Category Archives: books

Bye, Beautiful and places in the sun

Writing can seem like a lot of effort for little reward.  Your books (if you’re lucky enough to get published in the first place) might be ignored, go out of print, drop off the radar (or never be picked up by the beacon in the first place), or date too quickly (I believe I mentioned a phone box in my first novel, just as one example).  Now there is a whole new level of uncertainty with the demise (they say) of the bookshop and the unknown quantity of the ebook.

I am therefore more than usually gratified that Bye, Beautiful, six years after its release, is still getting attention like this.

Also, I spoke at John Curtin College of the Arts last week, and was presented with a range of remarkable interpretations of Bye, Beautiful, like these:

In other news, I recently drove 2000kms with an old school friend to visit another old school friend on her mango farm.  It reminded me of how important high school is, despite its limitations or otherwise – and regular readers of this blog will know I haven’t always been inclined to speak fondly of my alma mater – and particularly the importance of those formative friendships.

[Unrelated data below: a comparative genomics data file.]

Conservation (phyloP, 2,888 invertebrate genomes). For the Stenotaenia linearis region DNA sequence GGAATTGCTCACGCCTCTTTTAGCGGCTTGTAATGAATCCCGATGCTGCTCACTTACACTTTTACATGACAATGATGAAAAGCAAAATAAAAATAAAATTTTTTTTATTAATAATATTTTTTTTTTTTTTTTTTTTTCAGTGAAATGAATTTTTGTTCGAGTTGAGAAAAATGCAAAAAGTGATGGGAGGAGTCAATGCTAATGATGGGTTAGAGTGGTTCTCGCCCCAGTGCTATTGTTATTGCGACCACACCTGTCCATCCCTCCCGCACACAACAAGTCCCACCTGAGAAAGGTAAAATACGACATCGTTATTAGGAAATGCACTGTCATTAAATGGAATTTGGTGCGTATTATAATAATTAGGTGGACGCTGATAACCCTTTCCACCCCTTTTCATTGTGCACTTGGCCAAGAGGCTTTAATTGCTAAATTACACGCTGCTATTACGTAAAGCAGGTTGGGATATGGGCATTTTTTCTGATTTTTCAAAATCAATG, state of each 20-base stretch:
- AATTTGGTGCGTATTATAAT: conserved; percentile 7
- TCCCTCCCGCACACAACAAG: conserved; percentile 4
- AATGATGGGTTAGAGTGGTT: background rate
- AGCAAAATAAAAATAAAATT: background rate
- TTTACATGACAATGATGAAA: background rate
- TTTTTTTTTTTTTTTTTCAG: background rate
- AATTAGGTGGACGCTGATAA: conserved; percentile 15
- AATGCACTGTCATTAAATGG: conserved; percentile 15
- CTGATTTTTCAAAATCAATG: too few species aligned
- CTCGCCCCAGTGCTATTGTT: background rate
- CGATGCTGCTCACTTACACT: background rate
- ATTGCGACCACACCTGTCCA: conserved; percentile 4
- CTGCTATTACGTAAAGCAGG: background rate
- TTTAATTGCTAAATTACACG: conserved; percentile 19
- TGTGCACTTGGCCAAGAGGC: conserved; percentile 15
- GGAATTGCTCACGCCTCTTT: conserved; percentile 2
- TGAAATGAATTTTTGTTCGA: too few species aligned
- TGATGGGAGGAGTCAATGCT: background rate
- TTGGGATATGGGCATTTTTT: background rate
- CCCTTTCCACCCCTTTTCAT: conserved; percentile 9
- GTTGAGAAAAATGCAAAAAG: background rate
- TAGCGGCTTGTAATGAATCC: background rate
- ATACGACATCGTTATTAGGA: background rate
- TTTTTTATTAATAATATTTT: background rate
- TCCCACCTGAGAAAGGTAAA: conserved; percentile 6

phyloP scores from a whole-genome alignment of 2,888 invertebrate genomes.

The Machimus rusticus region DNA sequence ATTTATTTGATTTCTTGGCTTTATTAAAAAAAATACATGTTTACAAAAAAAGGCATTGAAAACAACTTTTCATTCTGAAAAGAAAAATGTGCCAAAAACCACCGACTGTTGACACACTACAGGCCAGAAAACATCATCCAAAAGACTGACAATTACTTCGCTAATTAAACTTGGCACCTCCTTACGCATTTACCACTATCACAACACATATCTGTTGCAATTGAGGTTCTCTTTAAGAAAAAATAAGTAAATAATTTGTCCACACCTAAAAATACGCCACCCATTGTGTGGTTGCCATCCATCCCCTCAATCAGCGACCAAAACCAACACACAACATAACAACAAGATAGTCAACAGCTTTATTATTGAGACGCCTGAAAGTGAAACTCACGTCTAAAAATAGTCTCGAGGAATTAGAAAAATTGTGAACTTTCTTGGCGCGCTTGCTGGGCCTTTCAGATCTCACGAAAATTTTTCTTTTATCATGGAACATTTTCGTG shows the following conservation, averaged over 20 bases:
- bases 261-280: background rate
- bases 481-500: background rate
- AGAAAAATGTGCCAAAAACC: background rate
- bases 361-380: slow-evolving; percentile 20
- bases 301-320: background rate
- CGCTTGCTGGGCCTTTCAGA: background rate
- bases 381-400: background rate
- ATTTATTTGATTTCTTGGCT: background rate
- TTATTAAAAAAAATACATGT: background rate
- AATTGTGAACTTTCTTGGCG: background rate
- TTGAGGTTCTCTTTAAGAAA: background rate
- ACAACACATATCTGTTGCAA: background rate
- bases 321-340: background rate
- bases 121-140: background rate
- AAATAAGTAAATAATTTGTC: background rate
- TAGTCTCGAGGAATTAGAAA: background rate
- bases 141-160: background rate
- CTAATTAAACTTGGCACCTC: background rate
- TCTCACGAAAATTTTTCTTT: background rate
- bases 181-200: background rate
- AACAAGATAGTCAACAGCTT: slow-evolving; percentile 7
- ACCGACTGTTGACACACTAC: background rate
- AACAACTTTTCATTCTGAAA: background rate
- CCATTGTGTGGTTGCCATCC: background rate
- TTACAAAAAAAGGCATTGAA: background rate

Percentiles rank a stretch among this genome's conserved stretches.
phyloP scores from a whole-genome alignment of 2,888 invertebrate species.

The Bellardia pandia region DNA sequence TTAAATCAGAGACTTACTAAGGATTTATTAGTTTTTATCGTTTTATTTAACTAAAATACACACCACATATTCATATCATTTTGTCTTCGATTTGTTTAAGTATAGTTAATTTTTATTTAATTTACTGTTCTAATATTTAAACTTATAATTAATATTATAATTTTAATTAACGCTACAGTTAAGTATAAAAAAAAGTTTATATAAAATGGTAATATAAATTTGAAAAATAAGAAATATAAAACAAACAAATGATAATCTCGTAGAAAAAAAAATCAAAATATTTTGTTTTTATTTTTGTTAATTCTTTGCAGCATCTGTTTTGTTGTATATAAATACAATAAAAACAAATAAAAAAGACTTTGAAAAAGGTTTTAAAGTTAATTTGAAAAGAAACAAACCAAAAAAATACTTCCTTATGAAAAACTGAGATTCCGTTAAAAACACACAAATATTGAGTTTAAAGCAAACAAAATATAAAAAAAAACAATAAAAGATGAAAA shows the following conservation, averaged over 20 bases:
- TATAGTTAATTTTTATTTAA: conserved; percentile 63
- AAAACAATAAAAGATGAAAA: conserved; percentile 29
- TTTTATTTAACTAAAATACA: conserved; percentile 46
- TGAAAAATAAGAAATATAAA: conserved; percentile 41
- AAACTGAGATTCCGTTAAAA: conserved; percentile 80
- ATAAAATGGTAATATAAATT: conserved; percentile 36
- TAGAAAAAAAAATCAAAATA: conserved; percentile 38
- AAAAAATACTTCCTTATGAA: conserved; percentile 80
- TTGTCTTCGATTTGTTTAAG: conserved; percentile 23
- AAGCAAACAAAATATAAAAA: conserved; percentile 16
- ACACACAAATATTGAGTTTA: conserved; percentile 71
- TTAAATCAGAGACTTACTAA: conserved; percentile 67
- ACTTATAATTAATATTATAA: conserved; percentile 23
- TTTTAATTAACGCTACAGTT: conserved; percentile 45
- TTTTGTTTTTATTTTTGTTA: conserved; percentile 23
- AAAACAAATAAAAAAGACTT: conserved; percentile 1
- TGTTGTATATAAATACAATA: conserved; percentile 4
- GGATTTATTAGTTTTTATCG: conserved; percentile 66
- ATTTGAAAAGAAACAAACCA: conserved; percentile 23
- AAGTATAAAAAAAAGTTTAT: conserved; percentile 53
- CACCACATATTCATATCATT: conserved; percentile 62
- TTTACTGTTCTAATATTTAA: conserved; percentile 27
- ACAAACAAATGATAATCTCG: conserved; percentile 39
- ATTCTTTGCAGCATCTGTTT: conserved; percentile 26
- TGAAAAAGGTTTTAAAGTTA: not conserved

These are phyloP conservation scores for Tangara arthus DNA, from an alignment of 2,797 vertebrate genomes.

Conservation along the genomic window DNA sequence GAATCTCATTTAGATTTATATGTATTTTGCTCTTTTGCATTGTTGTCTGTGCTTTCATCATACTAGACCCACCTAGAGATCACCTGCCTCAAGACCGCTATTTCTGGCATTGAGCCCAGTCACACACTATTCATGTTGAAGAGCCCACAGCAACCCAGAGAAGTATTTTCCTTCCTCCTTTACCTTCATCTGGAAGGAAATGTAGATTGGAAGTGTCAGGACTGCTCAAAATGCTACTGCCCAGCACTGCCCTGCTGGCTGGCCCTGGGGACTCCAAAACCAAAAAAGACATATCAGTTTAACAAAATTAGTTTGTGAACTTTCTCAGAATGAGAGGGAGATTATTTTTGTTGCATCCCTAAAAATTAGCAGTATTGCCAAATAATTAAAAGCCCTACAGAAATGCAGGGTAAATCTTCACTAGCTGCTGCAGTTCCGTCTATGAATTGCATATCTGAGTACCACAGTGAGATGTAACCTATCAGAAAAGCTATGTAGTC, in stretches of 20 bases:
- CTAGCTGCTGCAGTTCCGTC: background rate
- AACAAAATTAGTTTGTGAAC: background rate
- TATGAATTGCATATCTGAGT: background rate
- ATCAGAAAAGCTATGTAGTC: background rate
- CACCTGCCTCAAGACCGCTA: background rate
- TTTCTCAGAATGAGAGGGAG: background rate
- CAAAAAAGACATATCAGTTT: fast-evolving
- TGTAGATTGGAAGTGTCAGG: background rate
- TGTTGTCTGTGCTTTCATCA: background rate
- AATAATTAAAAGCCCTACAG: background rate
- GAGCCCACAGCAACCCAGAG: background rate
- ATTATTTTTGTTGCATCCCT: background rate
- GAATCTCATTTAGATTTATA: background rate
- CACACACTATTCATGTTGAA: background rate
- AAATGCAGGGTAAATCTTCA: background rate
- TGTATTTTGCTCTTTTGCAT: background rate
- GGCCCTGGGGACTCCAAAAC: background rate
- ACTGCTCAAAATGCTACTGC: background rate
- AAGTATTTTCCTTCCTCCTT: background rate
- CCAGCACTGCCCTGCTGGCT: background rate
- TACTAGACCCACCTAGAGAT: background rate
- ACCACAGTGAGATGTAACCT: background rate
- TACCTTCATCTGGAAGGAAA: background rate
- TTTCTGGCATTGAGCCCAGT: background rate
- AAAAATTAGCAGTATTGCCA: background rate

I also learned that I’m a pretty good shot with one of these:

And that fanging around on one of these in the dunes is about as much fun as there is:

Writing exciting

In an otherwise trying week, I had a burst of writing-related serendipity on Wednesday.  Sometimes, with writing, you feel like you’re trying to melt glass with your breath: it just won’t yield, and no matter the effort you expend.  Sometimes it’s not the writing itself: you are in the wrong place at the wrong time, you’ve lost your mojo, or you know what you want to say but not how to say it.  All you are doing is howling at the moon.  At other times, things elegantly, magically cohere.  Like last Wednesday: I talked new projects with a fellow writer at lunch, among many other soul-enriching things, then returned to my desk to find:

 a) a pile of Amazon-purchased books (see picture below, which also contains two others from my Dymocks Fremantle foray), and

 b) an email from my editor with the proposed cover of Losing It.  I squealed with delight and surprise.  I can’t share it with you just yet, but if you were to design a cover for novel about four smart seventeen-year-old girls making a bet to lose their virginity (yes, you can tell it’s fiction coz they’re so old, right?!), what would you come up with?

Stay tuned and I’ll show you what Penguin’s designer came up with.  It’s right.

Meantimes, the books included:

A Pattern Language, principally by Christorpher Alexander, Sara Ishikawa and Murray Silverstein (if you want to understand why most urban planning doesn’t work well, check this out)